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A Handle On Scandal

'Uranium From Africa' Doesn't Have the Smell of 'I Am Not a Crook,' but It Has at Least a Whiff of Flap

By Joel Achenbach
Washington Post Staff Writer
Thursday, July 24, 2003; Page C01

People in the nation's capital don't use the word "scandal" lightly. Here, a scandal is an almost sacred thing. It has formal structures. It has institutionalized traditions. Corruption at the highest levels -- its ritualized exposure and punishment amid a media frenzy that humbles the mighty and turns obscure government employees into cult figures -- is a cherished part of our community heritage.

If certain criteria aren't met, the thing in question is not a scandal, but merely a controversy, or a furor, or something even more trivial than that: a flap.

President Bush delivers the State of the Union address, and the Sixteen Words that may or may not constitute a scandal. (Jonathan Newton - The Washington Post)

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At present there is abundant disputation in Washington over the president's use of incorrect information about Iraq in his State of the Union address. Building his case for war against Iraq, President Bush said, "The British government has learned that Saddam Hussein recently sought significant quantities of uranium from Africa."

The White House has acknowledged that this was bad information and shouldn't have been included in the January speech. Intelligence agencies had already dismissed the sketchy reports of Iraqi attempts to buy "yellowcake uranium ore" in Niger. The Central Intelligence Agency said this week that it had specifically warned White House staffers last October that the Niger allegation was unsupportable and should be removed from a presidential speech. Critics say the administration repeatedly abused intelligence data and exaggerated the Iraqi threat in the run-up to war.

A scandal?

Or just . . . flapdoodle?

Naturally there are partisan differences. William Kristol, editor of the conservative journal the Weekly Standard, has derided Democrats for scandalmongering, and ridiculed the news media for their "hyperbolic, rush-to-judgment, believe-the-worst" coverage of the issue. Secretary of Defense Donald Rumsfeld has argued that the line in Bush's speech was "technically correct." National security adviser Condoleezza Rice said the president's mistake was "about a single sentence, a single data point," and was just "16 words."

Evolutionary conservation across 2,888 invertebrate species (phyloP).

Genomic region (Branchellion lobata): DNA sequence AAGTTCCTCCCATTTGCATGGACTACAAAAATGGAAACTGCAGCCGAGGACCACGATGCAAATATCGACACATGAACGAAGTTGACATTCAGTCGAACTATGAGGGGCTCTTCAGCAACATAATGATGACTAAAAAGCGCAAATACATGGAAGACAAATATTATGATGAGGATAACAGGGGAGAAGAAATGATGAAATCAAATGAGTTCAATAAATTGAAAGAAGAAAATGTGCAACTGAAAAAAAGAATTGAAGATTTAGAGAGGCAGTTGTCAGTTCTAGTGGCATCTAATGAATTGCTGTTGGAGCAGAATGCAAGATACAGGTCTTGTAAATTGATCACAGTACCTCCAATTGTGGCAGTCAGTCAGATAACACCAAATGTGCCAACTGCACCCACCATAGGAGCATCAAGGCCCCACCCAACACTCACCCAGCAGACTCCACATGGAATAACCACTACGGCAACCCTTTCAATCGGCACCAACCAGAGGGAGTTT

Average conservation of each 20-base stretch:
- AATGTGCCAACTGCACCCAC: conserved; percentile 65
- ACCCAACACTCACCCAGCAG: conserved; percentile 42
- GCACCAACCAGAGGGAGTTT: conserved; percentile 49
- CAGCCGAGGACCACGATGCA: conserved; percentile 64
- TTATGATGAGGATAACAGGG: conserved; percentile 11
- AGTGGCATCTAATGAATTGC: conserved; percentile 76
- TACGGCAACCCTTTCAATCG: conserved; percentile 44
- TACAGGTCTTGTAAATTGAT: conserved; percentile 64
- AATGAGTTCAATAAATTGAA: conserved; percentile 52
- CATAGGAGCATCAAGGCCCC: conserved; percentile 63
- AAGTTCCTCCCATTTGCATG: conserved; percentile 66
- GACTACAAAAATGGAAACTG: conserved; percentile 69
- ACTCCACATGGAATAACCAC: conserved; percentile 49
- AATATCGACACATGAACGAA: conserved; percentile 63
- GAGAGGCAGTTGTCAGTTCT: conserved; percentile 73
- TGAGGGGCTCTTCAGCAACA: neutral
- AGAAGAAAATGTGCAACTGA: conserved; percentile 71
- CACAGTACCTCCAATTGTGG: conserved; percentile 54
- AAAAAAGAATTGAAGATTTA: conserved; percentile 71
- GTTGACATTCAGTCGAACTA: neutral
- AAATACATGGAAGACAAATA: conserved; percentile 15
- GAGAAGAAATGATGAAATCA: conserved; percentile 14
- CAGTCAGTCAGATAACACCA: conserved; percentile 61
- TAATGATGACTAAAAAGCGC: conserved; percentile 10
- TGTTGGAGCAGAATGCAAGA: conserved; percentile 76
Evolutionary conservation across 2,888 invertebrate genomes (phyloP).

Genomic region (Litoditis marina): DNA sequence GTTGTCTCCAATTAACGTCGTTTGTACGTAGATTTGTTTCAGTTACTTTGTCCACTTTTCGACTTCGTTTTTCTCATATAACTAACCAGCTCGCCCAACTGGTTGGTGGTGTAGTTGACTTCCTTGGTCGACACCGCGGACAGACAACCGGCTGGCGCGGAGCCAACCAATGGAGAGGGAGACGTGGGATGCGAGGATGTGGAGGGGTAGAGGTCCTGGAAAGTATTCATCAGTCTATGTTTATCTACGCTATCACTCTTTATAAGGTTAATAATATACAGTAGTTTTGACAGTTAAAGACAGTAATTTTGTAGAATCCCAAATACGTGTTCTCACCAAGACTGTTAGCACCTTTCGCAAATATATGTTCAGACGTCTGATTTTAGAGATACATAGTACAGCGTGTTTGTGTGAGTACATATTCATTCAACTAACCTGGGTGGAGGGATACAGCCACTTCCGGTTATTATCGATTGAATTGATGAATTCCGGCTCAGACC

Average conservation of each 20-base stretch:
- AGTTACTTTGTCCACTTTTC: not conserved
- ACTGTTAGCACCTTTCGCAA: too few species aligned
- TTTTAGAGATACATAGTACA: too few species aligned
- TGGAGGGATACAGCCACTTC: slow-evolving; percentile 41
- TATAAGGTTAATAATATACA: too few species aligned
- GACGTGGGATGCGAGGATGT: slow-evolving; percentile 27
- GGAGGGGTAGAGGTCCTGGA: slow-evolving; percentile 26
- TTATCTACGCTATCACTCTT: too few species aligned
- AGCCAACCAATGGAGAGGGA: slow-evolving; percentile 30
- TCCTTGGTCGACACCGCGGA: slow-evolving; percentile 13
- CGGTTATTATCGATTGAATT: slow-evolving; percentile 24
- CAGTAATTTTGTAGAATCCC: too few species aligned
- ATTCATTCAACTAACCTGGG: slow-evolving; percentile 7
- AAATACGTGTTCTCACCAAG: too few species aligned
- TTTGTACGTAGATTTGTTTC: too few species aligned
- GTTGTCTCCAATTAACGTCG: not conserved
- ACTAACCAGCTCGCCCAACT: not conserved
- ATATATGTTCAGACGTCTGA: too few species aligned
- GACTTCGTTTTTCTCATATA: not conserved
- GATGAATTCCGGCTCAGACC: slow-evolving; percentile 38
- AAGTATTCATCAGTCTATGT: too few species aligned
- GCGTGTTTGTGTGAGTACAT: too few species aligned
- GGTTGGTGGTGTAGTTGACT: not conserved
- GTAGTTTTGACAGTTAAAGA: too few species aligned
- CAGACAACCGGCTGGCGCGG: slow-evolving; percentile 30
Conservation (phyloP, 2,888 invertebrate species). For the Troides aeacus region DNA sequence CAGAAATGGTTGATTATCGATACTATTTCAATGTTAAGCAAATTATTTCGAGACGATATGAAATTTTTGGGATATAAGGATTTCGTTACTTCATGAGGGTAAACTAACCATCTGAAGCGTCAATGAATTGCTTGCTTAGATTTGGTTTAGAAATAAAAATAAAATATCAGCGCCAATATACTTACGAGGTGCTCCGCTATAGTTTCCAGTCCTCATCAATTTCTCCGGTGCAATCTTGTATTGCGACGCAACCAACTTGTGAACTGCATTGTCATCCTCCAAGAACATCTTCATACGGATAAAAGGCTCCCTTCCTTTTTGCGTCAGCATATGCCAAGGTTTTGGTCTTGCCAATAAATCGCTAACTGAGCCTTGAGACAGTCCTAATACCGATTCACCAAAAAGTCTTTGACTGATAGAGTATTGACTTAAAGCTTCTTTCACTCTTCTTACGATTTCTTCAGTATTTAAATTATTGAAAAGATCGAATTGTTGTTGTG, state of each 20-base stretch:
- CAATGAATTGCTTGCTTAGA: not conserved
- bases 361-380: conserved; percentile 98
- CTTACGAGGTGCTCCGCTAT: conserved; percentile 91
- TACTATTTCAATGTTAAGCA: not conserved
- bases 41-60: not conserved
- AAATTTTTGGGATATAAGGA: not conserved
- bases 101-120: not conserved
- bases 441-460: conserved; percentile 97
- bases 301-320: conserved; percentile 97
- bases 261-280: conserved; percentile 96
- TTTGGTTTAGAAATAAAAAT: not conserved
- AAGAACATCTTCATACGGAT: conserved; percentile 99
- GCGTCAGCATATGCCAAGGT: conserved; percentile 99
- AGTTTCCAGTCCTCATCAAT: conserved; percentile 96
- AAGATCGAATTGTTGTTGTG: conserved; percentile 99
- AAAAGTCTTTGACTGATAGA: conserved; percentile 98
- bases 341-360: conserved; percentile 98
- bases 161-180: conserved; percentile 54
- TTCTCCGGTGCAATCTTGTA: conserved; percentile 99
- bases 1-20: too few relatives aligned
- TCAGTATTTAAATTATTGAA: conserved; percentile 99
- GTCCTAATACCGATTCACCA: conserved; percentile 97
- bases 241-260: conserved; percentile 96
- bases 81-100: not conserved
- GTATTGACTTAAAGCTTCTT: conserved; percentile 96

The "16 words" defense sent up a red flag for those on the other side of the political spectrum.

"A lame attempt to diminish it is always a good sign of a scandal," says Paul Begala, co-host of CNN's "Crossfire" and a former Clinton administration aide. The phrase "just 16 words" reminds him of a line about Watergate: "just a third-rate burglary."

Begala says the climate is right for an authentic scandal.

"I see all of the storm clouds gathering. For one thing, it's summer. Scandals do gather more in the summer. There's nothing else to do."

Liberal pundit Alan Colmes of Fox's "Hannity & Colmes" isn't quite ready to use the S-word.

"To call it a scandal would be premature, but clearly a full and open investigation would be warranted. I don't believe the president necessarily lied, but someone certainly made him look bad. And I don't understand why he doesn't loudly proclaim that he wants to get to the bottom of this," Colmes says.

One person familiar with scandal, former White House counsel John Dean -- instrumental in sinking the presidency of his boss, Richard Nixon -- points out that a scandal by definition requires not only improper behavior but also public offense. Action and reaction are equally essential.

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